Supervisors Scott Wiener and London Breed have proposed an ordinance to allow the San Francisco Public Utilities Power Commission’s Power Enterprise to sell hydroelectric energy from the Hetch Hetchy dam to retail customers -- particularly large real estate developments. Sup. Wiener and Breed say the ordinance would both generate revenue for the PUC and further the city’s overall goal of achieving a 100 percent greenhouse-gas free power mix.
But how well does it fit into the city’s other clean energy goals? Some advocates of an existing citywide green energy plan worry that this new effort could cause a far more ambitious program to fall by the wayside.
For more than a decade, city government has been working toward implementing a clean energy plan through CleanPower SF, which aims to meet the city’s goal of 100 percent clean energy by allowing all San Francisco residents the choice of switching to a green power mix through the city-administered program, instead of remaining with PG&E. But CleanPower SF hangs in limbo, largely due to opposition from the SFPUC board, appointed by Mayor Ed Lee--whose regular meetings with PG&E officials have raised eyebrows.
The legislation proposing to broaden the sale of SFPUC's hydroelectric power supply seeks to tackle some of the problems CleanPower SF might have addressed had it not been stalled. A press statement from Wiener noted that it aims to help build a large enough customer base for the SFPUC to generate sufficient revenues to maintain city infrastructure, as well as meeting the city’s overall target of 100 percent clean energy by 2030.
"My concern is that the Mayor's office will say it's something that will supplement CPSF [CleanPowerSF] and say that's enough," said Jason Fried, Executive Officer of the Local Agency Formation Commission. "I want to make it clear that it [proposed ordinance] is really meant to compliment CleanPower SF."
But just exactly how—and how much—the proposal would complement CleanPower SF is still up for debate. Fried said Wiener’s new proposal complements CleanPower SF because it ultimately gives people more choices. “I don’t know how you can argue with giving people more choices,” he said.
But the legislation is targeted at large, private developments, rather than renewable energy options for community members. Which is why Fried emphasized that proposed ordinance shouldn’t been seen as a replacement to the city’s existing Community Choice Aggregation (CCA) program, CleanPower SF.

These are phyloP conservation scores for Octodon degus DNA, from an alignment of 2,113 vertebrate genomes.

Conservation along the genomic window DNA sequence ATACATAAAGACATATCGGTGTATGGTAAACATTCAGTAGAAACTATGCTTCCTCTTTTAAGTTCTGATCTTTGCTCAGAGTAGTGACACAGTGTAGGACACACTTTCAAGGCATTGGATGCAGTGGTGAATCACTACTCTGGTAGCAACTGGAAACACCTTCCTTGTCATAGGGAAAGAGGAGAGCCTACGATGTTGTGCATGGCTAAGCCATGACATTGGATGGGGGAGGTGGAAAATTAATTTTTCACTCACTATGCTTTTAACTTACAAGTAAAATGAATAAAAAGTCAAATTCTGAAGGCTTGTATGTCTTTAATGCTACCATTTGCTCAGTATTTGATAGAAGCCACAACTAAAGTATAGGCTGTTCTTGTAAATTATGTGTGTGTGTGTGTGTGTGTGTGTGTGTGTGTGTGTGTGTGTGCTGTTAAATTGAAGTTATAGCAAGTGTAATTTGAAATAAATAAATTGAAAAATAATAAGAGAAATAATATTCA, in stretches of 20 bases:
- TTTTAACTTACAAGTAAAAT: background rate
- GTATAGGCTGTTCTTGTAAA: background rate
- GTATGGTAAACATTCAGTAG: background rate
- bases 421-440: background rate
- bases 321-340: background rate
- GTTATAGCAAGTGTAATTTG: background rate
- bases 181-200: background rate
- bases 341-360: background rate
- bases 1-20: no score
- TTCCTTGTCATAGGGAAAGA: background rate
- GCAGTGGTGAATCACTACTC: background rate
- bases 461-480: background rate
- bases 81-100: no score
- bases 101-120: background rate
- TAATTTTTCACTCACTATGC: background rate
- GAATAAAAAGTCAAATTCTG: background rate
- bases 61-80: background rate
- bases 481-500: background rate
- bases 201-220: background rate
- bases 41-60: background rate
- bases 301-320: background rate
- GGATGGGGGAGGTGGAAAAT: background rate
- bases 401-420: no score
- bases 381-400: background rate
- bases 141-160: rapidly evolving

Eric Brooks, a long-time advocate of CleanPower SF, insists the legislation would complement CleanPowerSF only if, “CleanPowerSF was given first right to purchase Hetch Hetchy power from the PUC.” This would allow the ordinance to focus on community members rather than just large, private developments, he said.
“Being able to balance different types of power like solar, wind and hydro, and being able to furnish consistent hydro power during high usage together would also help keep rates lower so that the CleanPowerSF can deliver power at lower prices,” he added.
Officials from the Sierra Club echoed Brooks, saying that the Sierra Club “supports the legislation in concept,” but requests that the legislation incorporate the ability for CleanPower SF to purchase Hetch Hetchy power from the PUC Power Enterprise. “You have to look at it as peeling customers away from PG&E,” said John Rizzo, Sierra Club’s political chair. “The more you do that, the greener we can become.”
Although Brooks said he plans to meet with Sup. Wiener regarding how the ordinance could work in tandem with CleanPower SF, officials from Sup. Wiener’s office indicated that the ordinance is inherently separate from CleanPower SF. “[The ordinance] doesn’t further or hinder CPSF [Clean Power SF],” said Andres Power, Wiener’s legislative aide, who was involved in drafting the legislation. “It’s neutral from that perspective.”
Responding to questions about the legislation’s relationship with Clean Power SF (and whether or not collaboration might be a good strategy), Jeff Cretan, another of Sup. Wiener’s legislative aides, said, “Innovative solutions can come from multiple directions.” He further explained that, if passed, the legislation “could prove how other clean power initiatives can be successful.”
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